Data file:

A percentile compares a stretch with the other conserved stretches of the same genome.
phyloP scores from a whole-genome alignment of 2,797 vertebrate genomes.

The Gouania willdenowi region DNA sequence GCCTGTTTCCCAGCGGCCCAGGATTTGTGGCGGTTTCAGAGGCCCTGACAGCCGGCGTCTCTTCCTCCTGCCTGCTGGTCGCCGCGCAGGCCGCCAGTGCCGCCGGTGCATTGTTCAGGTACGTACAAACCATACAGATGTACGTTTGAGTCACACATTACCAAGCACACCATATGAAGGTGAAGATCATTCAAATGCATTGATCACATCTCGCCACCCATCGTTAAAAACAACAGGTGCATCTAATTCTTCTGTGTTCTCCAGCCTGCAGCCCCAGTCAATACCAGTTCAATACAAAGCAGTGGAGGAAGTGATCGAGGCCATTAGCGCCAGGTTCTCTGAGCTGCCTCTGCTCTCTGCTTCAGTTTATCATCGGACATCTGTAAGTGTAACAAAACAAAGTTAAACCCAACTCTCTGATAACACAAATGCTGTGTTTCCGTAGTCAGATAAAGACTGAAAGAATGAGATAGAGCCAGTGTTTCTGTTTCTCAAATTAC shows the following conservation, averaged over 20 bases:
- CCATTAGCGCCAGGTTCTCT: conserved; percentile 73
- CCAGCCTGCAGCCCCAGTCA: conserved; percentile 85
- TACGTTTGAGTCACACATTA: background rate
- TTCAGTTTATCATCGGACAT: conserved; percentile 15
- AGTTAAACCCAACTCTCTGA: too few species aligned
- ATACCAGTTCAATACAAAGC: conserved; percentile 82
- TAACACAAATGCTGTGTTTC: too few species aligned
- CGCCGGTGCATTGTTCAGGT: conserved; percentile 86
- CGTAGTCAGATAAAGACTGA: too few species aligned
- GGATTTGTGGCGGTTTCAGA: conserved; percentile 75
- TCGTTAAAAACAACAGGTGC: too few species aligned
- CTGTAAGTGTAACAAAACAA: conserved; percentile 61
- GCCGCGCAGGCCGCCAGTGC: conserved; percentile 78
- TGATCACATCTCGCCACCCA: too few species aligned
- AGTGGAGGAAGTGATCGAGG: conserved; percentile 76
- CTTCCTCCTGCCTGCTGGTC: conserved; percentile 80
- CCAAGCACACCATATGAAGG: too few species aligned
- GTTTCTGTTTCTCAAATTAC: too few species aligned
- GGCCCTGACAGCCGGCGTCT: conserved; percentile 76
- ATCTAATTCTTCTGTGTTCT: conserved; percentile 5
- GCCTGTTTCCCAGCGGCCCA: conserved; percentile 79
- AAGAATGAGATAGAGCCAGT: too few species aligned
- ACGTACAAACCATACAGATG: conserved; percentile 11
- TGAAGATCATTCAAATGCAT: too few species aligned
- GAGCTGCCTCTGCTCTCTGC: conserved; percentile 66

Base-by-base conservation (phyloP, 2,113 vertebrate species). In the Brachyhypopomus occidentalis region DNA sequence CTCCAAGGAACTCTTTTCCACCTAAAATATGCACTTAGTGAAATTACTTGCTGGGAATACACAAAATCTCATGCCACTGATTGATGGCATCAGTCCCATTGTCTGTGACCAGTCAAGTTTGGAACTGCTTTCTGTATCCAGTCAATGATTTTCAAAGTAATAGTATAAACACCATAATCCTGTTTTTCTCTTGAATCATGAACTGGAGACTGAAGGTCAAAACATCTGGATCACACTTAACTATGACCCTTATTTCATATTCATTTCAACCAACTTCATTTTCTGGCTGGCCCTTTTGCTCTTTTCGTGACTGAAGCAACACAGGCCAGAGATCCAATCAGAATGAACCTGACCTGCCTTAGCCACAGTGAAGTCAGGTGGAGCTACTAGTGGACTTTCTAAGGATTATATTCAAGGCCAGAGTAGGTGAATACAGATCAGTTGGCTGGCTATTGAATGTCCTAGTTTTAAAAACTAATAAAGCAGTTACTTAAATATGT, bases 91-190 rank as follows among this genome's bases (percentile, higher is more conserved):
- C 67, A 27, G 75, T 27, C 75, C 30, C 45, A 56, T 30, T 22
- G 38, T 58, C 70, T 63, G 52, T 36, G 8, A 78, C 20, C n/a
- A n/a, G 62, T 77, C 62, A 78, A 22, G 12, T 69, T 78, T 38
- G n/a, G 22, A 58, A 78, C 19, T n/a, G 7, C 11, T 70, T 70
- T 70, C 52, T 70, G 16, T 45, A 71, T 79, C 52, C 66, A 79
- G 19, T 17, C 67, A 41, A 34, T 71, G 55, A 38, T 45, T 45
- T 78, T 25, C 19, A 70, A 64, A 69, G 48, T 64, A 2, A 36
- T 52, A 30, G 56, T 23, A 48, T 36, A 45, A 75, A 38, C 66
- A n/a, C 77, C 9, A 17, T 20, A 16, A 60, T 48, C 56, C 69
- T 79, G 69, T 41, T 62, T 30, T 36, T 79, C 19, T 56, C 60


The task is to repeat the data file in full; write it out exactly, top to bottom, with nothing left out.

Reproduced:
A percentile compares a stretch with the other conserved stretches of the same genome.
phyloP scores from a whole-genome alignment of 2,797 vertebrate genomes.

The Gouania willdenowi region DNA sequence GCCTGTTTCCCAGCGGCCCAGGATTTGTGGCGGTTTCAGAGGCCCTGACAGCCGGCGTCTCTTCCTCCTGCCTGCTGGTCGCCGCGCAGGCCGCCAGTGCCGCCGGTGCATTGTTCAGGTACGTACAAACCATACAGATGTACGTTTGAGTCACACATTACCAAGCACACCATATGAAGGTGAAGATCATTCAAATGCATTGATCACATCTCGCCACCCATCGTTAAAAACAACAGGTGCATCTAATTCTTCTGTGTTCTCCAGCCTGCAGCCCCAGTCAATACCAGTTCAATACAAAGCAGTGGAGGAAGTGATCGAGGCCATTAGCGCCAGGTTCTCTGAGCTGCCTCTGCTCTCTGCTTCAGTTTATCATCGGACATCTGTAAGTGTAACAAAACAAAGTTAAACCCAACTCTCTGATAACACAAATGCTGTGTTTCCGTAGTCAGATAAAGACTGAAAGAATGAGATAGAGCCAGTGTTTCTGTTTCTCAAATTAC shows the following conservation, averaged over 20 bases:
- CCATTAGCGCCAGGTTCTCT: conserved; percentile 73
- CCAGCCTGCAGCCCCAGTCA: conserved; percentile 85
- TACGTTTGAGTCACACATTA: background rate
- TTCAGTTTATCATCGGACAT: conserved; percentile 15
- AGTTAAACCCAACTCTCTGA: too few species aligned
- ATACCAGTTCAATACAAAGC: conserved; percentile 82
- TAACACAAATGCTGTGTTTC: too few species aligned
- CGCCGGTGCATTGTTCAGGT: conserved; percentile 86
- CGTAGTCAGATAAAGACTGA: too few species aligned
- GGATTTGTGGCGGTTTCAGA: conserved; percentile 75
- TCGTTAAAAACAACAGGTGC: too few species aligned
- CTGTAAGTGTAACAAAACAA: conserved; percentile 61
- GCCGCGCAGGCCGCCAGTGC: conserved; percentile 78
- TGATCACATCTCGCCACCCA: too few species aligned
- AGTGGAGGAAGTGATCGAGG: conserved; percentile 76
- CTTCCTCCTGCCTGCTGGTC: conserved; percentile 80
- CCAAGCACACCATATGAAGG: too few species aligned
- GTTTCTGTTTCTCAAATTAC: too few species aligned
- GGCCCTGACAGCCGGCGTCT: conserved; percentile 76
- ATCTAATTCTTCTGTGTTCT: conserved; percentile 5
- GCCTGTTTCCCAGCGGCCCA: conserved; percentile 79
- AAGAATGAGATAGAGCCAGT: too few species aligned
- ACGTACAAACCATACAGATG: conserved; percentile 11
- TGAAGATCATTCAAATGCAT: too few species aligned
- GAGCTGCCTCTGCTCTCTGC: conserved; percentile 66

Base-by-base conservation (phyloP, 2,113 vertebrate species). In the Brachyhypopomus occidentalis region DNA sequence CTCCAAGGAACTCTTTTCCACCTAAAATATGCACTTAGTGAAATTACTTGCTGGGAATACACAAAATCTCATGCCACTGATTGATGGCATCAGTCCCATTGTCTGTGACCAGTCAAGTTTGGAACTGCTTTCTGTATCCAGTCAATGATTTTCAAAGTAATAGTATAAACACCATAATCCTGTTTTTCTCTTGAATCATGAACTGGAGACTGAAGGTCAAAACATCTGGATCACACTTAACTATGACCCTTATTTCATATTCATTTCAACCAACTTCATTTTCTGGCTGGCCCTTTTGCTCTTTTCGTGACTGAAGCAACACAGGCCAGAGATCCAATCAGAATGAACCTGACCTGCCTTAGCCACAGTGAAGTCAGGTGGAGCTACTAGTGGACTTTCTAAGGATTATATTCAAGGCCAGAGTAGGTGAATACAGATCAGTTGGCTGGCTATTGAATGTCCTAGTTTTAAAAACTAATAAAGCAGTTACTTAAATATGT, bases 91-190 rank as follows among this genome's bases (percentile, higher is more conserved):
- C 67, A 27, G 75, T 27, C 75, C 30, C 45, A 56, T 30, T 22
- G 38, T 58, C 70, T 63, G 52, T 36, G 8, A 78, C 20, C n/a
- A n/a, G 62, T 77, C 62, A 78, A 22, G 12, T 69, T 78, T 38
- G n/a, G 22, A 58, A 78, C 19, T n/a, G 7, C 11, T 70, T 70
- T 70, C 52, T 70, G 16, T 45, A 71, T 79, C 52, C 66, A 79
- G 19, T 17, C 67, A 41, A 34, T 71, G 55, A 38, T 45, T 45
- T 78, T 25, C 19, A 70, A 64, A 69, G 48, T 64, A 2, A 36
- T 52, A 30, G 56, T 23, A 48, T 36, A 45, A 75, A 38, C 66
- A n/a, C 77, C 9, A 17, T 20, A 16, A 60, T 48, C 56, C 69
- T 79, G 69, T 41, T 62, T 30, T 36, T 79, C 19, T 56, C 60